[38]   Reversed.

[39]   APPLETON, J., specially concurs.

[40]   McCULLOUGH, J., dissents.

[41]   JUSTICE APPLETON, specially concurring:

[42]   I concur with the result reached by the majority but write separately to identify concerns with the application of the nearly century-old definition of religious purpose enunciated by the Supreme Court of Illinois in People ex rel. McCullough v. Deutsche Evangelisch Lutherische Jehovah Gemeinde Ungeaenderter Augsburgischer Confession, 249 Ill. 132, 94 N.E. 162 (1911). This definition, relied upon by the Department to the exclusion of all other views, provided that religious purpose of property means use by a religious body as a stated place for public worship, Sunday schools, and religious instruction.

[43]   That definition, enunciated at the dawn of the twentieth century, does not encompass all of the uses to which modern church buildings are put. How does one characterize the use of a church basement for a postfuneral luncheon? How does one accommodate the use of a parish hall for a wedding reception following the ceremony in the church? What is the effect of the inclusion of a "gymnasium" in many modern church buildings? I would argue that the Department cannot rest so heavily on the Deutsche formula without broadening its view as to what constitutes a religious purpose.

[44]   Of even greater concern is the broadening definition of religion in the more evangelical of our churches where fellowship is as much a component of the religious experience afforded a church's congregants as a formal service. Such experiences are not merely a byproduct or benefit of church membership. They are, instead, central to the everyday expression of faith in the community.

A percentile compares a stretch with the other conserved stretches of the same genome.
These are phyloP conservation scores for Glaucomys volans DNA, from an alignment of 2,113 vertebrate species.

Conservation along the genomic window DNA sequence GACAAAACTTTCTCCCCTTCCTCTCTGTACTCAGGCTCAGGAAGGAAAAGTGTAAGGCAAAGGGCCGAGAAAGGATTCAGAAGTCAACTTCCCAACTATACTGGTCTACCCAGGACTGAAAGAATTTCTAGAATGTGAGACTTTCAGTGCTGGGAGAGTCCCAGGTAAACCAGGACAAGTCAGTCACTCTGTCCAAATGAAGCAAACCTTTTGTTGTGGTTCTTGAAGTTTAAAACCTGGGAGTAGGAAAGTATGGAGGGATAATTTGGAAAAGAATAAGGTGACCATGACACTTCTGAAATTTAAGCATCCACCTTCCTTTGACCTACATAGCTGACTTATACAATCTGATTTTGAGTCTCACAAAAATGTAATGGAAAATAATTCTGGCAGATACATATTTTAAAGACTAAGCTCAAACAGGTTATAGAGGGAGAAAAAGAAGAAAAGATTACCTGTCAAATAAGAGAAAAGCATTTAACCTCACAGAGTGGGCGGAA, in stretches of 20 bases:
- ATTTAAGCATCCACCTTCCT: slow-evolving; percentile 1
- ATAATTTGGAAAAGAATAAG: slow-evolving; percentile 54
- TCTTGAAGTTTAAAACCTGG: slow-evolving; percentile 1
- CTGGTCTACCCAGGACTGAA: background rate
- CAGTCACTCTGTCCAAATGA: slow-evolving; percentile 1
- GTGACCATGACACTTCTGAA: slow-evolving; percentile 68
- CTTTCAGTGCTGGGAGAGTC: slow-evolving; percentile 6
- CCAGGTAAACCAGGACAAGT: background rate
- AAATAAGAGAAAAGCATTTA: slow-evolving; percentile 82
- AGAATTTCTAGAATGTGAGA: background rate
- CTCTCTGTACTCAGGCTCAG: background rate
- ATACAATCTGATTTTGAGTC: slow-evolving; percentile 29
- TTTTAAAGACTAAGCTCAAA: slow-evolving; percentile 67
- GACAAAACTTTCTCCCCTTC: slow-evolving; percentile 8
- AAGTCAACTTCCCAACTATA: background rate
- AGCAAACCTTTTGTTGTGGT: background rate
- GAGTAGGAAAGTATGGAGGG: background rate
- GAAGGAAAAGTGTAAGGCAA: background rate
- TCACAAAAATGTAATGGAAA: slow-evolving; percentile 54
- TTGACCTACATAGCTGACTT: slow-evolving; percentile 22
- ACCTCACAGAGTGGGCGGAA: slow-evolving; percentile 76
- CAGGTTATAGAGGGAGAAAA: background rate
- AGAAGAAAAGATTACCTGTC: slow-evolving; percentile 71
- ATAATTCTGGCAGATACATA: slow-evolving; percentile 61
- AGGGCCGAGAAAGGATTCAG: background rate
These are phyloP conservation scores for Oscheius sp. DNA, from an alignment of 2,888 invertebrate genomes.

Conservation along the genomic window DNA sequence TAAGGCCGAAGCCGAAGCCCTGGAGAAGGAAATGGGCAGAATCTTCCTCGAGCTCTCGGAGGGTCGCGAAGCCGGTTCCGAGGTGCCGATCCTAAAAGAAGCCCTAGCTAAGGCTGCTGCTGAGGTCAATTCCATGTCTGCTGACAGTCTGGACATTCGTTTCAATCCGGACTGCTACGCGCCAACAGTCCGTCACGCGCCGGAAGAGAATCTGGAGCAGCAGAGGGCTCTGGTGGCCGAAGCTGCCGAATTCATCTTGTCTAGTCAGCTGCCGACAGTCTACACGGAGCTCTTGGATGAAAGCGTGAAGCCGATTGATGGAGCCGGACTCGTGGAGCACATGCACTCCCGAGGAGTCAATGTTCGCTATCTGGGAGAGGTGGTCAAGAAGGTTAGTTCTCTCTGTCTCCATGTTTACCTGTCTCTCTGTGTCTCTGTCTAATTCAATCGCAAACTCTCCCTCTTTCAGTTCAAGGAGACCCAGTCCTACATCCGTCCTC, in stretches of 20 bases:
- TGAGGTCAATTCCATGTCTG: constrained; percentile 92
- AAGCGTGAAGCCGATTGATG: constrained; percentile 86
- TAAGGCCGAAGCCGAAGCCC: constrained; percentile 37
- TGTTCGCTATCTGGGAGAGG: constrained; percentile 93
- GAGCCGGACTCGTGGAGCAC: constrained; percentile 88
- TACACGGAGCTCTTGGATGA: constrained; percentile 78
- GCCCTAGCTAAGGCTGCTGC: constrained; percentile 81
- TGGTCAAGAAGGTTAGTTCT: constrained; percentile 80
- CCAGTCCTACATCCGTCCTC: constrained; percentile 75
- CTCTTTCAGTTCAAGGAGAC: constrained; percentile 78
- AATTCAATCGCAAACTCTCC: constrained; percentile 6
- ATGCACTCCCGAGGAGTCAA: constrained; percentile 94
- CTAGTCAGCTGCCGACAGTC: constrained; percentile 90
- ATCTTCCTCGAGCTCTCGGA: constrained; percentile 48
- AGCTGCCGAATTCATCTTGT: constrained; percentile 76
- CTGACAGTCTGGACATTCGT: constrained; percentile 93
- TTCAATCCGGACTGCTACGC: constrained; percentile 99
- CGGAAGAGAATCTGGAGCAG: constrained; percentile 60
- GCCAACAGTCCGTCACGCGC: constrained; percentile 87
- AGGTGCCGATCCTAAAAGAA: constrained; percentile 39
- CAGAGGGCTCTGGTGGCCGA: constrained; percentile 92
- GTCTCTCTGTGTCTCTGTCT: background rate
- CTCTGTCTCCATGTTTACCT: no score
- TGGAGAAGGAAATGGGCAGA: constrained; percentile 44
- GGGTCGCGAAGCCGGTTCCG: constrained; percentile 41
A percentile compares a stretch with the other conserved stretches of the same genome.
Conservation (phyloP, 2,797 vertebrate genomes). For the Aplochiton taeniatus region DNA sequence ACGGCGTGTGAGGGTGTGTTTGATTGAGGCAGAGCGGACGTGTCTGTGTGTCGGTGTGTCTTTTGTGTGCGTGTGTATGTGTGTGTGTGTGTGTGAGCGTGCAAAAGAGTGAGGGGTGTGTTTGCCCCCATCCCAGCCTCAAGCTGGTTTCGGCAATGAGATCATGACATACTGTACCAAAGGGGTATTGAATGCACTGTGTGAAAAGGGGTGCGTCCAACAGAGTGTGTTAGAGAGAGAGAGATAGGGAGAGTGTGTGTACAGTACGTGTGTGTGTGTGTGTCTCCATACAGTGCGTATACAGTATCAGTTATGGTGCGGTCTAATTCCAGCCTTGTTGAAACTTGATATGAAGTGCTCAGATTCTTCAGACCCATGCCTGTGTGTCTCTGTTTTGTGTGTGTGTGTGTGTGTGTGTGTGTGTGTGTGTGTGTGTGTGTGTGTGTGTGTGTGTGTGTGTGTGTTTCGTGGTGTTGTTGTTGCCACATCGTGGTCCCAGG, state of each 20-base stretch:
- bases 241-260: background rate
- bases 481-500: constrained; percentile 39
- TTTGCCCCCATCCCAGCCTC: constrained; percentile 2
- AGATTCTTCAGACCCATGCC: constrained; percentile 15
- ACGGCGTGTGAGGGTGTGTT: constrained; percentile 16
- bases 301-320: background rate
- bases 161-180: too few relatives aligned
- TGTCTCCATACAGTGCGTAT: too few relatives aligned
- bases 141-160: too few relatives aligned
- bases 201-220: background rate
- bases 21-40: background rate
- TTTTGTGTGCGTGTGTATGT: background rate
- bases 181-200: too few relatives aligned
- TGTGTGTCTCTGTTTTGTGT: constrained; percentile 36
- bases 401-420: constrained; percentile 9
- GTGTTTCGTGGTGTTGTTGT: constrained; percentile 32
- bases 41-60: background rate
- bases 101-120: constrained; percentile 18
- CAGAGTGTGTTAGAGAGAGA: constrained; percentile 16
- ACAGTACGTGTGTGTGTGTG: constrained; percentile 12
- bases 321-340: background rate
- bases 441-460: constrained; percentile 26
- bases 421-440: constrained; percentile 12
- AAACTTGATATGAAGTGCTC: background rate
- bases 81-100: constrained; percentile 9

[45]   The Department is correct to be wary of many "non-traditional" uses of property in the guise of religion. However, it must be very careful in drawing lines at the appropriate places. The supreme court has said:

[46]   "Governments have not always been tolerant of religious activity, and hostility toward religion has taken many shapes and forms--economic, political, and sometimes harshly oppressive. Grants of exemption historically reflect the concern of authors of constitutions and statutes as to the latent dangers inherent in the imposition of property taxes; exemption constitutes a reasonable and balanced attempt to guard against those dangers." Walz v. Tax Comm'n of the City of New York, 397 U.S. 664, 673, 25 L. Ed. 2d 697, 704, 90 S. Ct. 1409, 1413 (1970).

[47]   Our constitution provides that the General Assembly may exclude from real estate taxation property used for a religious purpose. Ill. Const. 1970, art. IX, §6. It has done so by use of the language cited in the majority opinion. While I agree that the Deutsche tests are not exclusive, the Department, as an agency of the State of Illinois, cannot by its decision restrict religious expression by fiat.

[48]   JUSTICE McCULLOUGH, dissenting:

[49]   I respectfully dissent from the majority opinion.

[50]   Article IX, section 6, of the Illinois Constitution of 1970 provides in part as follows:

[51]   "The General Assembly by law may exempt from taxation only the property of the State, units of local government and school districts and property used exclusively for agricultural and horticultural societies, and for school, religious, cemetery[,] and charitable purposes." Ill. Const. 1970, art. IX, §6.